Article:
NEW YORK (Reuters) - Sex offender registries are a staple tool nationwide in the United States for keeping track of convicted predators. Now a New York suburb is launching the nation's first animal abuser registry.
Adults in Suffolk County, some 20 miles east of New York City on Long Island, who have been convicted of felonies or high-level misdemeanor crimes against animals now must be listed on an online registry for five years following their conviction.
Prompting the legislation was the case of Sharon McDonough, arrested on charges she tortured and killed as many as 42 dogs and an unknown number of cats in front of her children before burying the animals in her yard.
"Unfortunately, we've had a number of really horrible crimes committed against animals in Suffolk Country. We felt this was information the public should be made aware of," said Jon Cooper, majority leader in the county legislature and main sponsor of the new law, which passed unanimously this month.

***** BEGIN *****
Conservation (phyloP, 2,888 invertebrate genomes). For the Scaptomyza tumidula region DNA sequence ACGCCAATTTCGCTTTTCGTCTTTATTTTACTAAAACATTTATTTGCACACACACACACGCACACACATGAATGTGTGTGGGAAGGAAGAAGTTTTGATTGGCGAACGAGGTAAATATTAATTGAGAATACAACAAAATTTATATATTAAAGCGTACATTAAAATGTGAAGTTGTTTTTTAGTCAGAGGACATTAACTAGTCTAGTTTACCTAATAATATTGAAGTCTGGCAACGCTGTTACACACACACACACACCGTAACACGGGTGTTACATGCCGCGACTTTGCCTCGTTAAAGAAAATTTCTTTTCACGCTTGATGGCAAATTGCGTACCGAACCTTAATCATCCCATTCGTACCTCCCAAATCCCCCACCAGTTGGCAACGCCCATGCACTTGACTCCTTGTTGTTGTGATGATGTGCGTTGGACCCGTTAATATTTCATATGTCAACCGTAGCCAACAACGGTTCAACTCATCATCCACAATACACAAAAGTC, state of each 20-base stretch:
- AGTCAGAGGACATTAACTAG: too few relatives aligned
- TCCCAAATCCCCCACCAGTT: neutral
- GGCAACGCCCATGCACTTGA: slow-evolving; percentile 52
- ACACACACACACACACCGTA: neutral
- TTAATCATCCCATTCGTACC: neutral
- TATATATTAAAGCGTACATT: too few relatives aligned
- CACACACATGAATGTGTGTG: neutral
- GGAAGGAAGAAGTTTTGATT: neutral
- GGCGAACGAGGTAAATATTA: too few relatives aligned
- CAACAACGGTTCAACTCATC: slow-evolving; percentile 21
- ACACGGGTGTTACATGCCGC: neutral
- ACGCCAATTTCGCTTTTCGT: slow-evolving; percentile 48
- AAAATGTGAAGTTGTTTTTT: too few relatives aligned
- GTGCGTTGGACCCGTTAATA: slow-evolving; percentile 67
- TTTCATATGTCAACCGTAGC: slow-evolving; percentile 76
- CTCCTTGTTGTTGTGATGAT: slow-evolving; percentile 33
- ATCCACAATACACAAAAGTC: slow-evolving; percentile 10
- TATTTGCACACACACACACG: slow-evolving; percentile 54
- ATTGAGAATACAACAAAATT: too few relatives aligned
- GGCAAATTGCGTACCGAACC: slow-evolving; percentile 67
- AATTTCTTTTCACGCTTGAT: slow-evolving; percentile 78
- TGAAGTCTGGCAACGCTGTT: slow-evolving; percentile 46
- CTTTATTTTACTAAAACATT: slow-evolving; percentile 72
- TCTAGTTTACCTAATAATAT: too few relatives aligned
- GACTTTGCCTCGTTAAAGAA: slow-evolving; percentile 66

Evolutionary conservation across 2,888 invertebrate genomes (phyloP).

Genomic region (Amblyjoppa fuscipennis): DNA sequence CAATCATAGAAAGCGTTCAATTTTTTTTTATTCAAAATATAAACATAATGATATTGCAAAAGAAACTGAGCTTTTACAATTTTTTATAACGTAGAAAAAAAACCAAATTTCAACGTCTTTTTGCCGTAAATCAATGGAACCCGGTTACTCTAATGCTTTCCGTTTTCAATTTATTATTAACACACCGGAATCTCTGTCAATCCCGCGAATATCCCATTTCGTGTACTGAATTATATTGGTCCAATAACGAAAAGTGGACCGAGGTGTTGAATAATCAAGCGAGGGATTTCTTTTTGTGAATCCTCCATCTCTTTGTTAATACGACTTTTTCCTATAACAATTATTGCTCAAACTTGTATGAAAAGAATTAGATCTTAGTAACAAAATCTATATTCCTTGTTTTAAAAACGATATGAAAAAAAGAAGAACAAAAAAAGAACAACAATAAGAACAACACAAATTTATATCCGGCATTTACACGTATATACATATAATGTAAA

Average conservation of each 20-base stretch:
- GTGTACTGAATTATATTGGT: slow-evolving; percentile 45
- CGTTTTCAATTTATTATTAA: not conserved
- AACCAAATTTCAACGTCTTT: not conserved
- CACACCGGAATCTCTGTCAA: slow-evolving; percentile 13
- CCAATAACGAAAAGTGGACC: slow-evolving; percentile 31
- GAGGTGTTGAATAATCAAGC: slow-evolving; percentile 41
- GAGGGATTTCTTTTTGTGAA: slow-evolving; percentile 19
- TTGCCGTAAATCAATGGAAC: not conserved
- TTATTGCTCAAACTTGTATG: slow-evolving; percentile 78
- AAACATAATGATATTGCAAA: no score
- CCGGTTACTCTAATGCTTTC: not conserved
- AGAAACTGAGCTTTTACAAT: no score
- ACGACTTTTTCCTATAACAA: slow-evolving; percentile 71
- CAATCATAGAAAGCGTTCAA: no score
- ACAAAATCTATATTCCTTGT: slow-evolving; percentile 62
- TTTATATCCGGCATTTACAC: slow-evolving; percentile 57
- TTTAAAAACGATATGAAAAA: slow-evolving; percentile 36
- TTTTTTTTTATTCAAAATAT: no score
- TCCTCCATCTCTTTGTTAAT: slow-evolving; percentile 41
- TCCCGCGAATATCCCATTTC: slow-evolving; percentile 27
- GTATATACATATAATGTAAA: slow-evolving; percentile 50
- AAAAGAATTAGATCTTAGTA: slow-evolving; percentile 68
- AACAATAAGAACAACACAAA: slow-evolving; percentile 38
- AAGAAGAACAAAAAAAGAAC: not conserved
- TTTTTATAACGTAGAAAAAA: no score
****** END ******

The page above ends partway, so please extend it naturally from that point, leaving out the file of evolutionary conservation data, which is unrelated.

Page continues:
McDonough bought and adopted the animals through shelters and pet stores. A second piece of legislation, due to be voted on in December, would require anyone selling or giving away animals for adoption to check the registry beforehand.
The registry could be up and running by the end of the year. It will be funded through private donations as well as a $50 fee paid by each convicted abuser.
According to the California-based Animal Legal Defense Fund, the law is the first of its kind in the United States.
Cooper said the law has an added bonus of possibly helping identify people who could become more violent.
"It's known that animal abuse and domestic violence can be related," he said. "This could end up protecting people as well.
"It's well documented that many serial killers start by torturing animals. Jeffrey Dahmer, Ted Bundy, David Berkowitz and others all started by torturing animals," he said.
(Reporting by Bernd Debusmann Jr.; Editing by Ellen Wulfhorst and Jerry Norton)